Texas Republican Representative Kevin Brady—a ranking member of the House Ways and Means Committee—threatened if Congress made former Republican President Donald Trump's tax returns public, it could lead to the release of Supreme Court justices' tax returns as well.
Brady issued his warning ahead of a scheduled meeting for House Ways and Means Committee members, who'd been tasked with the decision of whether or not to publicly release Trump’s tax return information.
The panel ultimately voted to release the tax returns, which The Los Angeles Timesnoted is "an unprecedented move that marks the culmination of a years-long legal battle to disclose his financial records."
But Brady joined a chorus of Republicans who suggested the move was simply a partisan exercise that could theoretically be used as leverage against politicians, business executives, labor movement leaders and even private citizens.
You can hear what Brady said in the video below.
“Going forward, the majority chairman of the House Ways and Means Committee and the Senate Finance Committee will have nearly unlimited power to target and make public the tax returns of private citizens."
"And not just private citizens: political enemies, business and labor leaders or even the returns of Supreme Court justices themselves. No party in Congress should have that power."
"No individuals in Congress could have that power. It’s the power to embarrass, to harass or destroy Americans through disclosure of their tax returns.”
For years, Trump resisted releasing his tax returns and even ordered his administration not to comply with House Democrats' requests.
Trump initially claimed he could not release his tax returns because he was under audit but Internal Revenue Service (IRS) regulations do not prevent someone from releasing their returns while under audit.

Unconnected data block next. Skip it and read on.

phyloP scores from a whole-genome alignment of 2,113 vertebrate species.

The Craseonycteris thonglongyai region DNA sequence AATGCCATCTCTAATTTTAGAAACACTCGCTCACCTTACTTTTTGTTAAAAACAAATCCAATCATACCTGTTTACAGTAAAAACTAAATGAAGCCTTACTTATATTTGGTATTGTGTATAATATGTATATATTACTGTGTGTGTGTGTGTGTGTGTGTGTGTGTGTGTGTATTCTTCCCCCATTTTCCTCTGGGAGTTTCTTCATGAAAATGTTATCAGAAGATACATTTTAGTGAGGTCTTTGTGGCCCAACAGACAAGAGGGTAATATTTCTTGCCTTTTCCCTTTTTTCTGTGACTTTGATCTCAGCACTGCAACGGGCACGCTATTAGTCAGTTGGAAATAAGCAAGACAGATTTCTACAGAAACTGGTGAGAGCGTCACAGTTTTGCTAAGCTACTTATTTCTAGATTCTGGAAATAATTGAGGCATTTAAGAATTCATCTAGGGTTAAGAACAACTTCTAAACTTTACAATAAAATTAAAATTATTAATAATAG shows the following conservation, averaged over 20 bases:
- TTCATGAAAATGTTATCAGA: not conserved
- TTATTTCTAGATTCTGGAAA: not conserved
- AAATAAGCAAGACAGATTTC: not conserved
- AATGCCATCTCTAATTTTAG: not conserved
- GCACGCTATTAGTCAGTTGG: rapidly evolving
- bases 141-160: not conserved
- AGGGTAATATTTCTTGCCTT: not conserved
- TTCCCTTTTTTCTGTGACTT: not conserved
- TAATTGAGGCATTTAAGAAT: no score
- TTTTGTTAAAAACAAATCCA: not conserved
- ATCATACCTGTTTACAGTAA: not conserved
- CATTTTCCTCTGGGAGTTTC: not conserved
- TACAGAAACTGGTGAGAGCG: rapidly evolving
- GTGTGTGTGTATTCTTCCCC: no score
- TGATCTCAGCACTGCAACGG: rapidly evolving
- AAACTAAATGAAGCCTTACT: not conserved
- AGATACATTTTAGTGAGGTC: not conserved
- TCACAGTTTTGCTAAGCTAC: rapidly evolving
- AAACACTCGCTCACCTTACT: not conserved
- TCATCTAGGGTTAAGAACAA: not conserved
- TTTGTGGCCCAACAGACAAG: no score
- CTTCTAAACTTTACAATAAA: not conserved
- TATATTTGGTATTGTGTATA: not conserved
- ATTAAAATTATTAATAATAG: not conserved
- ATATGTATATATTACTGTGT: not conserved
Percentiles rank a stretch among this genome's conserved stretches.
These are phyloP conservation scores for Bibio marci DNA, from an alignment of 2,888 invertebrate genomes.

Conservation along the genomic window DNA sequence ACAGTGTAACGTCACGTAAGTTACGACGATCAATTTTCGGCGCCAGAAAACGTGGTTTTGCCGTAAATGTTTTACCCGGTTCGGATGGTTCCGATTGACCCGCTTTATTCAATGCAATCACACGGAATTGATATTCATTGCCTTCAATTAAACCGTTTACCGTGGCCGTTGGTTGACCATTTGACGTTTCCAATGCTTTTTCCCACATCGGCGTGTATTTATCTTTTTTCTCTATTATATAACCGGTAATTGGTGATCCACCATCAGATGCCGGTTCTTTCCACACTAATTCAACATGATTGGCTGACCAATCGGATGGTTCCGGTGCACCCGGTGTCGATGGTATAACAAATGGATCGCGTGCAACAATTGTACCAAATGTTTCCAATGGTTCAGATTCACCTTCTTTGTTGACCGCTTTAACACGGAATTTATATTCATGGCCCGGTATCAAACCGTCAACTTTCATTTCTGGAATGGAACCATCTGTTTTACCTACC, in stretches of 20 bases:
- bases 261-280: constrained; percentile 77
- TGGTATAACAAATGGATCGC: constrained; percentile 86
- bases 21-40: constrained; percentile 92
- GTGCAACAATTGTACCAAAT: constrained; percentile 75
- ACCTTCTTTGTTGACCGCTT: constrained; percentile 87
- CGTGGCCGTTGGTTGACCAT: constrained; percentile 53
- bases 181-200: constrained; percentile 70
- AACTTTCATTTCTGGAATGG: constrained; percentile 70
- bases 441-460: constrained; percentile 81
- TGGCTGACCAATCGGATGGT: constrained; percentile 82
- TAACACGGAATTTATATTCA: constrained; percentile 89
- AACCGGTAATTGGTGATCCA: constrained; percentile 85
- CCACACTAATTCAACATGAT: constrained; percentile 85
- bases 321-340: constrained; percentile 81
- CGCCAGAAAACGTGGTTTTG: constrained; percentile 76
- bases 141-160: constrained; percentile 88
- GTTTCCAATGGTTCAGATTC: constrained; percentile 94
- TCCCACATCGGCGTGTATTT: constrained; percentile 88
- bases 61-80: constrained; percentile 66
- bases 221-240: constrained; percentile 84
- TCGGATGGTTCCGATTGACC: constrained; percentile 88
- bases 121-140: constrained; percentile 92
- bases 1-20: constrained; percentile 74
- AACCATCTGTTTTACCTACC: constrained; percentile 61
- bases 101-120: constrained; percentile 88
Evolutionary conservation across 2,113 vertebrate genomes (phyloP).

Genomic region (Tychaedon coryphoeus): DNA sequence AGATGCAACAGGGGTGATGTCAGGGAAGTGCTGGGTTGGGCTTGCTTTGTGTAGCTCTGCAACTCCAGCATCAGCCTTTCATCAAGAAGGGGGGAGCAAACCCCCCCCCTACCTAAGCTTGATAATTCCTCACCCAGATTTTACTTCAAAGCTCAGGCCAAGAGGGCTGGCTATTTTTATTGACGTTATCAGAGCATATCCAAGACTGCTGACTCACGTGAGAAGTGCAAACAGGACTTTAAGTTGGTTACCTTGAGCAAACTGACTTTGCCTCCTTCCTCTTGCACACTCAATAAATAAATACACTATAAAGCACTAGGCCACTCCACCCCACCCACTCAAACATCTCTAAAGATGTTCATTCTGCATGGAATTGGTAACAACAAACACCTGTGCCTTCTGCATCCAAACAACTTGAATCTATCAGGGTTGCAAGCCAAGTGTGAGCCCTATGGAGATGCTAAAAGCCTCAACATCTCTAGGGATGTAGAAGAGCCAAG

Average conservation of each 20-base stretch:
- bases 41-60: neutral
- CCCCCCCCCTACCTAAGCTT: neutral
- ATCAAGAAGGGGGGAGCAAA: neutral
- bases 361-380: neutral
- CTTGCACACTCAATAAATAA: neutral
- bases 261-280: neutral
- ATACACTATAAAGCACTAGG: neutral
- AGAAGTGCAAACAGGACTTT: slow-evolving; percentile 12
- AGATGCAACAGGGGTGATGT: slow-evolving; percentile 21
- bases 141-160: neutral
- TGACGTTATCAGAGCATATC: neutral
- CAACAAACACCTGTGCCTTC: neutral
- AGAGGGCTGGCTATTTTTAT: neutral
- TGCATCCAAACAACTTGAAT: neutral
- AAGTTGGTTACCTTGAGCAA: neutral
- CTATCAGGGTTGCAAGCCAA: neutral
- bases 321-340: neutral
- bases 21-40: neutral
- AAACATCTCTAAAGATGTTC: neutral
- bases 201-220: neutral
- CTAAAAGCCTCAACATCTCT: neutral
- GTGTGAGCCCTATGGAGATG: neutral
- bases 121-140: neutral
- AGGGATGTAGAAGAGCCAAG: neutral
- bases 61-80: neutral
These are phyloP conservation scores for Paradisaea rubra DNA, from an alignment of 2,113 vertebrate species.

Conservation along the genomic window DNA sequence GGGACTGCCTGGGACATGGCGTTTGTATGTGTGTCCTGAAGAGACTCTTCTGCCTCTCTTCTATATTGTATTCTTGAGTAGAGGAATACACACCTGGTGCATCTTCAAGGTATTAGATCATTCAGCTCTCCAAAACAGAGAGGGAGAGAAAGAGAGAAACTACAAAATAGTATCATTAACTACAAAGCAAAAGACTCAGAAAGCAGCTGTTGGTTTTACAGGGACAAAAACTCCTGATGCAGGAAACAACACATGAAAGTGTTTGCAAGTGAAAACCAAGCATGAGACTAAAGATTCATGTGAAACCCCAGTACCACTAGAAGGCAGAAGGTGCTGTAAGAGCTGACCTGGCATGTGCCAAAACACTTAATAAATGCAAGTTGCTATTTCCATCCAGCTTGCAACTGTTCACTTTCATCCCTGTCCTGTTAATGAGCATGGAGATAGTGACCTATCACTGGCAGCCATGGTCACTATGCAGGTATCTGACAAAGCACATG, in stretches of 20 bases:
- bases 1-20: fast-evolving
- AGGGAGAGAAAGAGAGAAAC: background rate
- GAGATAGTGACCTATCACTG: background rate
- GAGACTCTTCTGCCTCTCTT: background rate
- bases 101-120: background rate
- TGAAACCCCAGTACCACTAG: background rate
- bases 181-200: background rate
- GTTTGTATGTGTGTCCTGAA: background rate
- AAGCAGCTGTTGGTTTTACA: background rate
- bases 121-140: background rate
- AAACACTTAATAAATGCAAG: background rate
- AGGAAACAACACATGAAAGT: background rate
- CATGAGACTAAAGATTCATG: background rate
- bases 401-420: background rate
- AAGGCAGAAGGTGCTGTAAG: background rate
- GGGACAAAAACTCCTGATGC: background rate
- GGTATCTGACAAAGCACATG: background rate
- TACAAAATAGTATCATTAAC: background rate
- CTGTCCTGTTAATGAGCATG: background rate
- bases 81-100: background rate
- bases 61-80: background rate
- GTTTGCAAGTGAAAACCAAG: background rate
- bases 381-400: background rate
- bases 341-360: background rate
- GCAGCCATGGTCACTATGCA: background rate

Last month, he lashed out at the right-wing majority he installed on the Supreme Court, calling them "nothing more than a political body" after the Court refused to block his tax returns from Congress.
The order—which noted no dissents—is the final say on a multiyear legal battle between Trump and the House Ways and Means Committee, which first sought Trump's tax returns in 2019 as part of a wider investigation into how the IRS conducts its routine presidential audits.
Brady's threat backfired spectacularly and many criticized his shoddy reasoning, arguing more transparency for public officials is ultimately a good thing for society at large.
In fact, the news the House Ways and Means Committee will release Trump's tax returns has been greeted with marked enthusiasm.
Although there is currently no law on the books requiring a sitting President to release their tax filings, doing so is usually seen as beneficial to their image. Every President from Richard Nixon onward—with the exception of Gerald Ford, who released a tax summary—has released their tax returns to the public.
Democratic President Joe Biden's administration has continued to respect presidential norms and earlier this year, he and his wife, First Lady Dr. Jill Biden, as well as Vice President Kamala Harris and her husband, Second Gentleman Douglas Emhoff, voluntarily released their 2021 federal income tax returns.
Trump's evasiveness about releasing his tax returns only fueled interest in their contents, and a team of New York Times reporters later secured a copy of his 2017 return, which showed he'd paid just $750 in federal taxes in both 2016 and 2017.